As a 17 year old high school junior I had little direction as to what to do with my life. I knew I was smart, but I didn’t see myself in college just yet. I had a love of the outdoors, firearms, and adventure, so the military seemed like a perfect fit.
The summer of 1999, before my senior year, I decided that I would become one of “The Few, The Proud,” so, with my parent’s consent, I joined the Marines as an Infantryman. Since I was a minor, and had not yet graduated, I was entered into the Delayed Entry Program, and would not leave for basic training until after graduation the following year.
After two trips to MEPS (Military Entrance Processing Command), both in Knoxville, Tennessee, I took a long and anxious bus ride from to Marine Corps Recruit Depot, Parris Island, South Carolina, on a trip that would forever change my life.
After 13 grueling weeks of physical, and mental stress, I came out of the South Carolina swamp born again. I was a man. I was a killer. I was a Marine.
There is a card, given to me by my Senior Drill Instructor , that I still carry with me today, everywhere I go. It outlines the “Core Values” of the Marines: Honor, Courage, and Commitment. These three virtues are all but beaten into every young recruit that arrives at Marine Corps basic training in hopes of earning the coveted title of Marine.
Fast forward to early 2004 and I was out of the Marines, and finally trying my hand at college, but having a hard time paying for it without my parent’s help. I have always been insistent on being self-sufficient, even as a small child, so I wanted to find alternative means. The only way I found that would allow me to not work a 9-5 job, while going to college without debt was some reserve form of military service.
Since I wouldn’t have to go through basic training again, I decided my hometown Army National Guard unit would be my best fit. I also knew they were set for a deployment of some kind shortly after my time-frame for enlisting and that it would likely be to Iraq. Me, being a sucker for adventure and danger, thought this sounded like perfect timing.
I joined the Guard in March of 2004 as a member of my unit’s support platoon and traveled to MOS (Military Occupation Specialty) school at Fort Lee, Virginia that summer to become a 92F (Petroleum Supply Specialist), which was in high demand at the time. I graduated class president, and returned home to join my unit for the famous “one weekend a month, two weeks a year” training routine.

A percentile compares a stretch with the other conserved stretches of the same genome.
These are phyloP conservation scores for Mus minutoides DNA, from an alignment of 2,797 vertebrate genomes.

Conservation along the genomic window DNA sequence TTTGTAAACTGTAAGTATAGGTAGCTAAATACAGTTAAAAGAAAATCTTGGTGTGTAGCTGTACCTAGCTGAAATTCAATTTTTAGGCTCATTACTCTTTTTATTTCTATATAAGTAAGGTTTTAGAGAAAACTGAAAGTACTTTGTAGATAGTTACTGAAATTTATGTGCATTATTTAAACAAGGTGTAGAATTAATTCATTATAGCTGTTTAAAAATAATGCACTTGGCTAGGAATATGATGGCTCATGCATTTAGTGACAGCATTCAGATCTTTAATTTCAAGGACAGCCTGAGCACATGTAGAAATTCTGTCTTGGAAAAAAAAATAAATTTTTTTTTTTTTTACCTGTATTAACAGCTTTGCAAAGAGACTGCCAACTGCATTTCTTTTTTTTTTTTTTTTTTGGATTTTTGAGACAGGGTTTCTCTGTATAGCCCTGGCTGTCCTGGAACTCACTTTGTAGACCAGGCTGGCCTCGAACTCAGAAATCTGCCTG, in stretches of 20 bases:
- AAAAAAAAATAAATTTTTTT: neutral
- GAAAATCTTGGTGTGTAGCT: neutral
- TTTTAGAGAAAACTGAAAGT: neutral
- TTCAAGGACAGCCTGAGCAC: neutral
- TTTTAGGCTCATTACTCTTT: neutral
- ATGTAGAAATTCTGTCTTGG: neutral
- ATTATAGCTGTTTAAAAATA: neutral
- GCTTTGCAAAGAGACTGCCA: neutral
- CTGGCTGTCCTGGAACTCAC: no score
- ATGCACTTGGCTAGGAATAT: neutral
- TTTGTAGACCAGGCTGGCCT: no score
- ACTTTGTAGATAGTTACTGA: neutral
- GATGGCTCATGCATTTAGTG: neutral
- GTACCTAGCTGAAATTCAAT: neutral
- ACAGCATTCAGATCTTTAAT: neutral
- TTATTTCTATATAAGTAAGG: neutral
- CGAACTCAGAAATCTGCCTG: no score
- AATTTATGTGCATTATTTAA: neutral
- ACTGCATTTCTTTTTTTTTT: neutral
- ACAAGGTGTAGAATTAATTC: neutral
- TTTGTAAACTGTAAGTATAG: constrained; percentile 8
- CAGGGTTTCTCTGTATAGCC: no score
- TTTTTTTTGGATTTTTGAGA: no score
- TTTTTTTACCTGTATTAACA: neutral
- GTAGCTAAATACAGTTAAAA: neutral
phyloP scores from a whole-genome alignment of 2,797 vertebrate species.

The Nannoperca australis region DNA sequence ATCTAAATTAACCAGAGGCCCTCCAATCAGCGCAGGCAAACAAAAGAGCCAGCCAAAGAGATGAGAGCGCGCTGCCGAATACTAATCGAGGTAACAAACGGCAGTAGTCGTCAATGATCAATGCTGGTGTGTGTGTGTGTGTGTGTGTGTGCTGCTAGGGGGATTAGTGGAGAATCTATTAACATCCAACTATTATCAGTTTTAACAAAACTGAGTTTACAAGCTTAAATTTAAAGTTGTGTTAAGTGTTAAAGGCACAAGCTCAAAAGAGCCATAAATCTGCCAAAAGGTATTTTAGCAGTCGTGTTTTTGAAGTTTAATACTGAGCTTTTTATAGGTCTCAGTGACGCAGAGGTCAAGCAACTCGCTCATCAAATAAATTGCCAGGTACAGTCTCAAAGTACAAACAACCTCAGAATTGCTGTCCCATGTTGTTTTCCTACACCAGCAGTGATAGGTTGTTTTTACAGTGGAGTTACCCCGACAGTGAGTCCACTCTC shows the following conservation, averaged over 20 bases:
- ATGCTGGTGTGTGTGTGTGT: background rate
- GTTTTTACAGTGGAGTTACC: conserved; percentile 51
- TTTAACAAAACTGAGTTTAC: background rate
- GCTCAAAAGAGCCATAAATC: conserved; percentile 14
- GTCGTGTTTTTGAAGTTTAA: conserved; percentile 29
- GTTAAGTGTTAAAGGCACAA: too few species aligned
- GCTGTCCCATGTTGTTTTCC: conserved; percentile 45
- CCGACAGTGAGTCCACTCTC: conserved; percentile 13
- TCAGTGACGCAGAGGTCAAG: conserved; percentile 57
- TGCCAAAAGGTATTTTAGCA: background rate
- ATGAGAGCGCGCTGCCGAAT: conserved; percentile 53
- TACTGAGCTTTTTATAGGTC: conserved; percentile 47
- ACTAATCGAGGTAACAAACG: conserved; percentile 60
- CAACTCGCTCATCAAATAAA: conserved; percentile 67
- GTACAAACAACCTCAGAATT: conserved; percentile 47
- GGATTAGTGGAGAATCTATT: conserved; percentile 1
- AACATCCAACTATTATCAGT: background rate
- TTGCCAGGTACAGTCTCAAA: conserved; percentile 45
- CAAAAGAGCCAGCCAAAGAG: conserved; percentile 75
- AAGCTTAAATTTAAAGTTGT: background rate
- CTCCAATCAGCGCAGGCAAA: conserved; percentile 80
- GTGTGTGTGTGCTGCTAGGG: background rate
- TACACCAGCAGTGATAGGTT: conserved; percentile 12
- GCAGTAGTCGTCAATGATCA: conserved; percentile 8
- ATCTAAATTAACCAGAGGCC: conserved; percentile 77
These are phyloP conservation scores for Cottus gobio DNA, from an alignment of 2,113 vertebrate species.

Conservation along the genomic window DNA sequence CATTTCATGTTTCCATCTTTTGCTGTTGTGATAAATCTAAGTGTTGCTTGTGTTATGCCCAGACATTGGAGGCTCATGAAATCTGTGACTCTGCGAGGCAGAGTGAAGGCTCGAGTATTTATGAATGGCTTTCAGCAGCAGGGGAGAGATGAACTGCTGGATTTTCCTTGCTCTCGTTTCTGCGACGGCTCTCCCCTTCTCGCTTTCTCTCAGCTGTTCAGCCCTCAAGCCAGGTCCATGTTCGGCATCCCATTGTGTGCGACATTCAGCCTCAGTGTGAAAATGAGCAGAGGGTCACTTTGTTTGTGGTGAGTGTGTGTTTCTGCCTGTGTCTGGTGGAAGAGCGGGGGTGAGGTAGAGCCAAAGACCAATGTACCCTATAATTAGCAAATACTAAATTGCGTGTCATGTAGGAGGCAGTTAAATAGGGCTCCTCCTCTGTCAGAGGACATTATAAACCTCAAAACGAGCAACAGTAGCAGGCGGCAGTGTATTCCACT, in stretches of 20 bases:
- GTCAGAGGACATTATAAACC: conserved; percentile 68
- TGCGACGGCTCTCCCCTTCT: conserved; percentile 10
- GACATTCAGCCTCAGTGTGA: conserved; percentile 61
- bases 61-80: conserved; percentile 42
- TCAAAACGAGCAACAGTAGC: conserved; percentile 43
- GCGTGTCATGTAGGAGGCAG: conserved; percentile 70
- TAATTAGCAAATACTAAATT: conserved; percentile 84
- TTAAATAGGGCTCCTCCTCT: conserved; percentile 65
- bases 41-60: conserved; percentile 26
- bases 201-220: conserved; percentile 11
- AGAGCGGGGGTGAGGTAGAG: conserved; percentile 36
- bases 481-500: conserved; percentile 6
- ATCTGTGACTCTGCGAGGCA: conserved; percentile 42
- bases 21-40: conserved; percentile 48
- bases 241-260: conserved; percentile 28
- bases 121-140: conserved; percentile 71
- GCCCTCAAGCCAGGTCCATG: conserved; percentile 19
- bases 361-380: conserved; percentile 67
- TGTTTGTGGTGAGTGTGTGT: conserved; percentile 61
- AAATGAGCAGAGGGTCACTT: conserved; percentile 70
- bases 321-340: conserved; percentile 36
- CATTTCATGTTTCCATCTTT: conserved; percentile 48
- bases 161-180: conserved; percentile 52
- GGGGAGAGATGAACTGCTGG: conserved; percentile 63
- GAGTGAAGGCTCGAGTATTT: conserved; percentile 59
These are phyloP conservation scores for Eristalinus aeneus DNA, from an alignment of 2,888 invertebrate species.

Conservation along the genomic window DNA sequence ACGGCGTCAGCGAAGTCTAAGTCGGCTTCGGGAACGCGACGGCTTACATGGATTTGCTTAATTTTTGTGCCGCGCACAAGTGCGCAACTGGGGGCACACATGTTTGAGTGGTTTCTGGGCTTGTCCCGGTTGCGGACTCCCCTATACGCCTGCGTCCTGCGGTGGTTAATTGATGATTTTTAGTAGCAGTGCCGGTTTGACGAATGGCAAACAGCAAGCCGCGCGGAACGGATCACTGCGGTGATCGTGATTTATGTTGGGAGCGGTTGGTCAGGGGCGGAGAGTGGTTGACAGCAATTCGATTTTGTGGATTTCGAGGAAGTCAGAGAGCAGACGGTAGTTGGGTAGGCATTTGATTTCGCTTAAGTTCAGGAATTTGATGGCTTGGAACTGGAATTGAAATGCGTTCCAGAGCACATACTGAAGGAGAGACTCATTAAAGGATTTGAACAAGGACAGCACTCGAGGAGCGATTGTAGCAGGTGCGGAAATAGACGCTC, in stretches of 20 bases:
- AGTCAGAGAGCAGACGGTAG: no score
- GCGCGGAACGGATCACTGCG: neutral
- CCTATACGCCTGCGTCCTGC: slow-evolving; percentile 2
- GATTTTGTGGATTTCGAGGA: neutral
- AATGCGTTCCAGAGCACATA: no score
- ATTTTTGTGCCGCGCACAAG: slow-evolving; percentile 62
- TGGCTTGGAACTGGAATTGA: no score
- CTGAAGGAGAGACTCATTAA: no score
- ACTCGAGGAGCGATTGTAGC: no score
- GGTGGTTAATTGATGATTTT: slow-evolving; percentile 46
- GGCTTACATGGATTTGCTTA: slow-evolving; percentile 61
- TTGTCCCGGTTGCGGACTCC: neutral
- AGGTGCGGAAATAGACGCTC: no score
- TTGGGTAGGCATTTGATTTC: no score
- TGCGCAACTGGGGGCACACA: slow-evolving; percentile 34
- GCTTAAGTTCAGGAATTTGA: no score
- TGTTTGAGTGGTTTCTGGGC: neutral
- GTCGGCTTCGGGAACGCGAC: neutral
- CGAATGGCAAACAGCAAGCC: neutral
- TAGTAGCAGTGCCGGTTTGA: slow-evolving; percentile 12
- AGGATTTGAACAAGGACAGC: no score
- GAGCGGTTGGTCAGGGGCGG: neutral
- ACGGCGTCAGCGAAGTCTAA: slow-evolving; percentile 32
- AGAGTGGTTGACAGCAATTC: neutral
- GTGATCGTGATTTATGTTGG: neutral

During a time of war, and high tempo deployment schedules, a reserve component service-member rarely gets the luxury of being a “weekend warrior.” By December of 2004 I was at Fort Gordon, Georgia with my headquarters company beginning a six month train up for deployment to Iraq. After three months at Fort Stewart, Georgia, one month at Fort Irwin, California, and a couple of weeks back home on leave, we were in Kuwait, waiting to start our war.
While in Iraq, my previous training as a Marine infantryman was called upon my my battalion commander to become part of his PSD (Personal Security Detail), which took me from gate guard on our tiny FOB (Forward Operating Base) out on patrol on some of the most dangerous streets in the world.
Our small Armor unit patrolled an area known as the “Triangle of Death,” which is the area between Mahmudiyah, Yusufiyah, and Latifiyah, Iraq. PSD was responsible for the Colonel’s well-being. We did everything from convoy escort, to mounted and dismounted combat patrols, and room clearing, but mostly served as a roving command-and-control operation for battalion operations the Colonel was involved in.
After over 11 months of being shot at, blown up and exhausted with bouts of boredom, then small, but violent bursts of chaos and terror, I was home. My experiences in Iraq were some of the most rewarding and eye opening times of my life. I experienced pure joy and pure horror. I saw people I knew dead, and people I loved almost die and I formed memories, wonderful as well as terrible, that will never leave my mind, even if I wanted them to.
Military experience is unmatched. There is nothing that even compares in terms of life experiences. There are fun times, and not-so-fun times, but the good outweighs the bad, there is no doubt about it. Sure it’s risky and dangerous at times, but if you live to tell about it, oh what a story you’ll have.